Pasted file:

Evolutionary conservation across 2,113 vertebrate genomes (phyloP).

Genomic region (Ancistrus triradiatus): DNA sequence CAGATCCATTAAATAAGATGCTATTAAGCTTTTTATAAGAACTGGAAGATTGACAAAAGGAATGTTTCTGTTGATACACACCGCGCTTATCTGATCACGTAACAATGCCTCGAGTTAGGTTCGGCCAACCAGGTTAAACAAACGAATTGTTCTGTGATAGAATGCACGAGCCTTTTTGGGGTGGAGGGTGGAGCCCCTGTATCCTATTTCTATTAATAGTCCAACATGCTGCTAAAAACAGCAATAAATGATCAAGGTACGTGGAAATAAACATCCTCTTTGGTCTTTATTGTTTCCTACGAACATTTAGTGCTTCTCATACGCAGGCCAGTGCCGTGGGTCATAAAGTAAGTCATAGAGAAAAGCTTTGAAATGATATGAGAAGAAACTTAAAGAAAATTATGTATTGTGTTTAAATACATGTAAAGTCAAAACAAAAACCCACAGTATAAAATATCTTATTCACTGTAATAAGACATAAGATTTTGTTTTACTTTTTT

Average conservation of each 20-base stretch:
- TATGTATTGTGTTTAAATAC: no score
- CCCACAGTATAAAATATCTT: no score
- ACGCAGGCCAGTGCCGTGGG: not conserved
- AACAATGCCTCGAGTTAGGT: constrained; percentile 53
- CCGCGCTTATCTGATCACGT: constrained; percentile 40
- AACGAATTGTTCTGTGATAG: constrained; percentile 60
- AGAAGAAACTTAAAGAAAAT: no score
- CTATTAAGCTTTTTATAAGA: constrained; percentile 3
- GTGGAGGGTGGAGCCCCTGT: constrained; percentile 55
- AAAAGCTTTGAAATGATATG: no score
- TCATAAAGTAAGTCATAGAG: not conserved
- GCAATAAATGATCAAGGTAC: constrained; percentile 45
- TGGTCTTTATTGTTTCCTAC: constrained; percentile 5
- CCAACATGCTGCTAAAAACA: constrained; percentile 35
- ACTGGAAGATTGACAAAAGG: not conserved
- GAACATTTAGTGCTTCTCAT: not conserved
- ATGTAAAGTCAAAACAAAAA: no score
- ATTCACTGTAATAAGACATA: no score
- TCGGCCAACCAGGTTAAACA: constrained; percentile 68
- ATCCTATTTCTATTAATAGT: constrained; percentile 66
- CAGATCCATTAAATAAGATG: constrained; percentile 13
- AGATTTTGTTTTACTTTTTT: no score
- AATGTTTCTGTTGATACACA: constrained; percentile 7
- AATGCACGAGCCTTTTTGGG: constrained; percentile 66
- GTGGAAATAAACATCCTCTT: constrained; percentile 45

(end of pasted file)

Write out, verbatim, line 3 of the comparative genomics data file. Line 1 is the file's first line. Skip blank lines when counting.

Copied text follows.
Average conservation of each 20-base stretch: